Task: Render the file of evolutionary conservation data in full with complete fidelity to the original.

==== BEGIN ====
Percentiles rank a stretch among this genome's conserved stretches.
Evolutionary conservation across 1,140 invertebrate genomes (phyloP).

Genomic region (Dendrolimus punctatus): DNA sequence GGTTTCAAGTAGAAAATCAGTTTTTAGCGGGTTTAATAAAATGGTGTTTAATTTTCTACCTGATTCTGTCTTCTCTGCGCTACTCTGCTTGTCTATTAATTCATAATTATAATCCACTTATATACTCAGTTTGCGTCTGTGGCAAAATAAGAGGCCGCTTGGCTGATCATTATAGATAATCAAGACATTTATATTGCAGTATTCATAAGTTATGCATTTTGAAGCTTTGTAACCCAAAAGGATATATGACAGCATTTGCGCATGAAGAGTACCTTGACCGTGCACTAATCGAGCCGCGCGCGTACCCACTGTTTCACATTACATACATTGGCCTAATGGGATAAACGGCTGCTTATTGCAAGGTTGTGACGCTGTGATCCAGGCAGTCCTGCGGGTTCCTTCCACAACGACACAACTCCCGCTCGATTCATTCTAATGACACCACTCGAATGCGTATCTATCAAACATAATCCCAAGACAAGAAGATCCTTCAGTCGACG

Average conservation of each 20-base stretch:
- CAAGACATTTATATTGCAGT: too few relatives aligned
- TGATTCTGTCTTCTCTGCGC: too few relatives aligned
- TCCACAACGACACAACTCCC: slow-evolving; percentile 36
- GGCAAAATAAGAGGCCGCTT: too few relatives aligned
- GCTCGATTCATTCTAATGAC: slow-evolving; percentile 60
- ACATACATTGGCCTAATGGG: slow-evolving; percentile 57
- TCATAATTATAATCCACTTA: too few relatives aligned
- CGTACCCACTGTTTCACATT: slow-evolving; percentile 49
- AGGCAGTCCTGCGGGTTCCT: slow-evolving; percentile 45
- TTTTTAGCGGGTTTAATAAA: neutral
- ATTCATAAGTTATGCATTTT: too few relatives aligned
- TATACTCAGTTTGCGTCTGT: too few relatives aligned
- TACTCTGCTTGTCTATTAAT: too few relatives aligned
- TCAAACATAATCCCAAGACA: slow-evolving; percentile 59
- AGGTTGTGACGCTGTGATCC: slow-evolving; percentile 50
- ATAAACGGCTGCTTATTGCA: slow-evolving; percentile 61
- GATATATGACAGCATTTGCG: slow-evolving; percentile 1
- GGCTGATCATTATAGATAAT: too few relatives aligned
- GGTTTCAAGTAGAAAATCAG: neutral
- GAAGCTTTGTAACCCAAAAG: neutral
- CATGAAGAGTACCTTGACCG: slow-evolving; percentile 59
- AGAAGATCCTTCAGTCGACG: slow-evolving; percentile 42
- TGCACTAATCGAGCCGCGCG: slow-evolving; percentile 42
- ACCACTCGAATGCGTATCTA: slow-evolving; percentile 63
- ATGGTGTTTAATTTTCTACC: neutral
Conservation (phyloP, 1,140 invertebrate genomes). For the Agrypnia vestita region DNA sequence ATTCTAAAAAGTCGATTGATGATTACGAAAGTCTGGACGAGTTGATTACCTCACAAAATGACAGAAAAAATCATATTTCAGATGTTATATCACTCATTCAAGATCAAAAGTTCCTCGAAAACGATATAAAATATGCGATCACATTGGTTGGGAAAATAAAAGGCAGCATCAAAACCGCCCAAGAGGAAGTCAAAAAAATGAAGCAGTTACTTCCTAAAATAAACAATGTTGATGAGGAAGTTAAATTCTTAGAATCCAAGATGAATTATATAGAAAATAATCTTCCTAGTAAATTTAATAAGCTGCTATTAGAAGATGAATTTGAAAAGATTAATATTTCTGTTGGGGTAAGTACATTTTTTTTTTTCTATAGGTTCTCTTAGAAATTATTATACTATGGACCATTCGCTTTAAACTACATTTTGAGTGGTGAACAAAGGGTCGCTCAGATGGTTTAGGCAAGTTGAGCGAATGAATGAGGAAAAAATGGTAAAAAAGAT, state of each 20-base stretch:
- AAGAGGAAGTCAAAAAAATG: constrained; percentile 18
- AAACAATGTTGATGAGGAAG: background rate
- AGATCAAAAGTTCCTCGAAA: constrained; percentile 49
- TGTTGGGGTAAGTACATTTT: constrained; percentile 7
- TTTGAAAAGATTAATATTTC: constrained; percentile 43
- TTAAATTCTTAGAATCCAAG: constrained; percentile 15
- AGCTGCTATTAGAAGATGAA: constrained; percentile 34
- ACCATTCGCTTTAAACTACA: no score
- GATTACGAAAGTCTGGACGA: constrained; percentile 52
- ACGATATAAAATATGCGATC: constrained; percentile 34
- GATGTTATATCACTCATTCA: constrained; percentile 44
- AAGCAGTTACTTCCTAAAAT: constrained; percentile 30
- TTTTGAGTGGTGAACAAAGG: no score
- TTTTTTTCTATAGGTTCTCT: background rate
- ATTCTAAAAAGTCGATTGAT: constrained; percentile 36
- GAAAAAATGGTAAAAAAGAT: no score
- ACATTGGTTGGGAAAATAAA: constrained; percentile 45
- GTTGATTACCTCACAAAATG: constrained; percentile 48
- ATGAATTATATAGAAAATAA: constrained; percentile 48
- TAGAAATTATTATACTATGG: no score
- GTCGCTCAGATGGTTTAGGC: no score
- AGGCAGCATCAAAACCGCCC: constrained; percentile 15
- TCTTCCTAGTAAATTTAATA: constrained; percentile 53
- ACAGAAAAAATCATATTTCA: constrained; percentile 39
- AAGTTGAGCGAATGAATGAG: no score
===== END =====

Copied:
Percentiles rank a stretch among this genome's conserved stretches.
Evolutionary conservation across 1,140 invertebrate genomes (phyloP).

Genomic region (Dendrolimus punctatus): DNA sequence GGTTTCAAGTAGAAAATCAGTTTTTAGCGGGTTTAATAAAATGGTGTTTAATTTTCTACCTGATTCTGTCTTCTCTGCGCTACTCTGCTTGTCTATTAATTCATAATTATAATCCACTTATATACTCAGTTTGCGTCTGTGGCAAAATAAGAGGCCGCTTGGCTGATCATTATAGATAATCAAGACATTTATATTGCAGTATTCATAAGTTATGCATTTTGAAGCTTTGTAACCCAAAAGGATATATGACAGCATTTGCGCATGAAGAGTACCTTGACCGTGCACTAATCGAGCCGCGCGCGTACCCACTGTTTCACATTACATACATTGGCCTAATGGGATAAACGGCTGCTTATTGCAAGGTTGTGACGCTGTGATCCAGGCAGTCCTGCGGGTTCCTTCCACAACGACACAACTCCCGCTCGATTCATTCTAATGACACCACTCGAATGCGTATCTATCAAACATAATCCCAAGACAAGAAGATCCTTCAGTCGACG

Average conservation of each 20-base stretch:
- CAAGACATTTATATTGCAGT: too few relatives aligned
- TGATTCTGTCTTCTCTGCGC: too few relatives aligned
- TCCACAACGACACAACTCCC: slow-evolving; percentile 36
- GGCAAAATAAGAGGCCGCTT: too few relatives aligned
- GCTCGATTCATTCTAATGAC: slow-evolving; percentile 60
- ACATACATTGGCCTAATGGG: slow-evolving; percentile 57
- TCATAATTATAATCCACTTA: too few relatives aligned
- CGTACCCACTGTTTCACATT: slow-evolving; percentile 49
- AGGCAGTCCTGCGGGTTCCT: slow-evolving; percentile 45
- TTTTTAGCGGGTTTAATAAA: neutral
- ATTCATAAGTTATGCATTTT: too few relatives aligned
- TATACTCAGTTTGCGTCTGT: too few relatives aligned
- TACTCTGCTTGTCTATTAAT: too few relatives aligned
- TCAAACATAATCCCAAGACA: slow-evolving; percentile 59
- AGGTTGTGACGCTGTGATCC: slow-evolving; percentile 50
- ATAAACGGCTGCTTATTGCA: slow-evolving; percentile 61
- GATATATGACAGCATTTGCG: slow-evolving; percentile 1
- GGCTGATCATTATAGATAAT: too few relatives aligned
- GGTTTCAAGTAGAAAATCAG: neutral
- GAAGCTTTGTAACCCAAAAG: neutral
- CATGAAGAGTACCTTGACCG: slow-evolving; percentile 59
- AGAAGATCCTTCAGTCGACG: slow-evolving; percentile 42
- TGCACTAATCGAGCCGCGCG: slow-evolving; percentile 42
- ACCACTCGAATGCGTATCTA: slow-evolving; percentile 63
- ATGGTGTTTAATTTTCTACC: neutral
Conservation (phyloP, 1,140 invertebrate genomes). For the Agrypnia vestita region DNA sequence ATTCTAAAAAGTCGATTGATGATTACGAAAGTCTGGACGAGTTGATTACCTCACAAAATGACAGAAAAAATCATATTTCAGATGTTATATCACTCATTCAAGATCAAAAGTTCCTCGAAAACGATATAAAATATGCGATCACATTGGTTGGGAAAATAAAAGGCAGCATCAAAACCGCCCAAGAGGAAGTCAAAAAAATGAAGCAGTTACTTCCTAAAATAAACAATGTTGATGAGGAAGTTAAATTCTTAGAATCCAAGATGAATTATATAGAAAATAATCTTCCTAGTAAATTTAATAAGCTGCTATTAGAAGATGAATTTGAAAAGATTAATATTTCTGTTGGGGTAAGTACATTTTTTTTTTTCTATAGGTTCTCTTAGAAATTATTATACTATGGACCATTCGCTTTAAACTACATTTTGAGTGGTGAACAAAGGGTCGCTCAGATGGTTTAGGCAAGTTGAGCGAATGAATGAGGAAAAAATGGTAAAAAAGAT, state of each 20-base stretch:
- AAGAGGAAGTCAAAAAAATG: constrained; percentile 18
- AAACAATGTTGATGAGGAAG: background rate
- AGATCAAAAGTTCCTCGAAA: constrained; percentile 49
- TGTTGGGGTAAGTACATTTT: constrained; percentile 7
- TTTGAAAAGATTAATATTTC: constrained; percentile 43
- TTAAATTCTTAGAATCCAAG: constrained; percentile 15
- AGCTGCTATTAGAAGATGAA: constrained; percentile 34
- ACCATTCGCTTTAAACTACA: no score
- GATTACGAAAGTCTGGACGA: constrained; percentile 52
- ACGATATAAAATATGCGATC: constrained; percentile 34
- GATGTTATATCACTCATTCA: constrained; percentile 44
- AAGCAGTTACTTCCTAAAAT: constrained; percentile 30
- TTTTGAGTGGTGAACAAAGG: no score
- TTTTTTTCTATAGGTTCTCT: background rate
- ATTCTAAAAAGTCGATTGAT: constrained; percentile 36
- GAAAAAATGGTAAAAAAGAT: no score
- ACATTGGTTGGGAAAATAAA: constrained; percentile 45
- GTTGATTACCTCACAAAATG: constrained; percentile 48
- ATGAATTATATAGAAAATAA: constrained; percentile 48
- TAGAAATTATTATACTATGG: no score
- GTCGCTCAGATGGTTTAGGC: no score
- AGGCAGCATCAAAACCGCCC: constrained; percentile 15
- TCTTCCTAGTAAATTTAATA: constrained; percentile 53
- ACAGAAAAAATCATATTTCA: constrained; percentile 39
- AAGTTGAGCGAATGAATGAG: no score